CT Recommends: The best bottle cages

by Dave Rome


Bidon or bottle? Regardless of what you call them, your bike is designed to carry them with the aid of an accessory.

Choosing a bottle cage should be a simple decision, and for a product that simply needs to carry a plastic liquid cannister, it’s amazing how many get it wrong. Add in the fact that bottle cages can make or break the aesthetic of a bike, and there’s a surprising amount of depth to the discussion.

For this latest instalment of CT Recommends, I asked the extended CyclingTips team what they are using and why, while pulling in some wider-reaching opinions from our VeloClub members. Here’s what we consider to be the best bottle cages.


Our recommendations

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Expensive options
Cheap options
Small frame/side-access options

Five things to consider

1. There’s nothing wrong with a classic: You’ll find a common theme in our picks: they all work with a regular cylindrical plastic water bottle and are bolted to the frame. Cages that use proprietary bottles, or those that combine the cage into the bottle may have merit, but we’re yet to find one that’s better than a regular old cage.

2. Low weight is cool, but it shouldn’t be a priority: There are some very good lightweight cages, and there are also examples that can barely claim to be bottle cages. Our picks below all hold the bottle when you want them to, and let go when asked. Generally speaking, if a cage weighs below 20g, and costs less than $50, it’s going to fail you.

3. Easy in, easy out: Fighting with your bottle is just dangerous. You don’t want a bottle cage that you have to think twice about – it should be easy to use. Likewise, some cages provide options for where they sit in relation to your frame’s bosses, while others allow you to pull the bottle out the side. If frame clearance is an issue, pay close attention here.

4. Rattles suck: Find a bottle cage that holds your bottles firmly enough to not rattle. As a benefit, cages that rattle also cause more cosmetic damage to those on-brand bidons.

5. Matchy matchy: Few things will ruin the aesthetic of your bike more than mismatched bottle cages. Find a cage that compliments the look of your bike, and get two of them (or use one cage; that’s fine too).

Spend more, get less

Like many things in the cycling industry, things that weigh less typically cost more. Where entry-level cages are typically made of plastic, steel or aluminium, premium picks are often carbon fibre, or titanium.

With low weights, classy styling and death grips on bottles, we’ve become partial to a small handful of premium cages. That latter element is key, especially if riding gravel or similar poor surfaces – too many cages, even expensive ones, are bottle rockets.

Receiving the most votes, including from myself, is the Arundel Mandible cage (US$75): a premium bottle vice that weighs just 28g. Our production editor, Iain Treloar, summed it up perfectly: “The Mandible has an elegant form and an excellent grip, and weighs very little. It scratches up my bottles a fair bit on the outside, but I’m not overly precious about that and given how rough my rides can sometimes be it’s a worthwhile trade-off for not losing bottles.

“I like them so much I currently have these on three bikes.”

Arundel bottle cages
Arundel cages were the most widely favoured. The Arundel Mandible (right) offers a tighter fit compared to the Dave-O (left), but both are extremely secure.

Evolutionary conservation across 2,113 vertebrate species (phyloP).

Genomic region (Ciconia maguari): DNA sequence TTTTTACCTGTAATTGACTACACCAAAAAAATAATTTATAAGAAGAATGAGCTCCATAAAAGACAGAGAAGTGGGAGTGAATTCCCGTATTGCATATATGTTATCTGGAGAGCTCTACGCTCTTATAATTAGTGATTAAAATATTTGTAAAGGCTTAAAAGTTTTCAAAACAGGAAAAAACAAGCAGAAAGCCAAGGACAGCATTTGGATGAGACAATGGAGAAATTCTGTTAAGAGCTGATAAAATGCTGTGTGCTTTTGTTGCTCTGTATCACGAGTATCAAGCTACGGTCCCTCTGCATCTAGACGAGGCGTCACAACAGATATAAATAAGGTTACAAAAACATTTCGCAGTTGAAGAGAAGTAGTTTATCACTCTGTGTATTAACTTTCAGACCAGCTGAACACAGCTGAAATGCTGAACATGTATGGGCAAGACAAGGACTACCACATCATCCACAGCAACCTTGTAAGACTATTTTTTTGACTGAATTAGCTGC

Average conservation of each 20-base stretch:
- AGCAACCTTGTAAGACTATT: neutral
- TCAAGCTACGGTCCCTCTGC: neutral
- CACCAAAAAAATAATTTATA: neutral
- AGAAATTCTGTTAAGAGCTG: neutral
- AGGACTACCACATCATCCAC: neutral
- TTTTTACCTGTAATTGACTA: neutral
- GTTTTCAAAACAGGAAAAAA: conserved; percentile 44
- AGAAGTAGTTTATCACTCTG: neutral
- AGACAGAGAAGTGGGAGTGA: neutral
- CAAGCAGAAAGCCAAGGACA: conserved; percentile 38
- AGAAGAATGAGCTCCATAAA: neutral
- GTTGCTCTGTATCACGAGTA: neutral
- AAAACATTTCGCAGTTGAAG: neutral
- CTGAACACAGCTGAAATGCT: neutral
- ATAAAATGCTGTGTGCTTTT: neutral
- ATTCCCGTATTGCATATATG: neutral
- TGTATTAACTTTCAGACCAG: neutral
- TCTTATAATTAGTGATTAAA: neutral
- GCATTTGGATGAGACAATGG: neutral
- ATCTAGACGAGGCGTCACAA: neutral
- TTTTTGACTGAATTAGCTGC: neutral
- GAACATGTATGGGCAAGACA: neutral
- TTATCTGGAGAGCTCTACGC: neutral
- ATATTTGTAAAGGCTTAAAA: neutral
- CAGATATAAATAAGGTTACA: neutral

Iain’s sentiments are backed by VeloClub members Mark Martinet, Dan Tan, Kayce Peters, Rob Wierzbowski, Shayne Vermeulen and Glenn Stegink – who all agree the Mandible is the pick for a lightweight, reliable and good-looking bottle cage that only lets go of bottles when you want it to.

Global tech editor James Huang is another fan of Arundel cages, but prefers the Dave-O (US$65). “It holds bottles extremely well, but yet it’s still super easy to slide a bottle in and out,” said James, referring to the fact the Arundel Mandible perhaps holds bottles too well.

“I find the Mandibles to provide a more secure hold, but given how well the Dave-Os work, it’s basically just overkill at that point,” James continued. “I’ve never lost a bottle with a Dave-O (or Sideloader), including countless hours of trail use with various mountain bikes. I have a pair of made-in-Texas prototype Dave-O cages from the early 2000s that are still going strong.”

Blackburn carbon cage
The Blackburn Camber looks like many other carbon bottle cages, but it’s function is well-proven. It’s also a little cheaper than the likes of Arundel.

Our editor-at-large Neal Rogers and VeloClub member Anders Torger both like the Blackburn Camber cages (US$50). “[I] dig the style and color options, and they work great,” said Neal. “Not cheap, though.” Meanwhile, Anders’ first preference is for cheaper, resin cages (covered below).

Our membership manager Andy van Bergen arguably rides more than anyone else on staff, and chooses the Syncros Carbon 1.0 cage (US$TBC). “I’m not really fussed about the weight, but it comes in at 29g,” Andy said. “What has impressed me is how snugly a bidon sits in the cage, but at the same time there is enough flex in the wings that it’s not difficult to pull a bottle out on the fly. I use these cages on my roadie and gravel grinder, and recently popped one on my hardtail. I’m yet to lose a bidon.”

However, as James points out, the aesthetic of a carbon fibre bottle cage doesn’t suit every bike, and for more classic setups, “it’s tough to beat a tubular titanium cage.” When it comes to titanium bottle cages, there are two clear standouts – the classic King Titanium cage (US$60), or the new kid on the block, the Silca Sicuro (USS$70).

King Titanium Cage vs Silca titanium cage
There’s not a whole lot to differentiate the various titanium bottle cages. King is the original, and has a well-deserved following as a result. The Wolf Tooth (back left) is made by King, but adds additional mounting position options.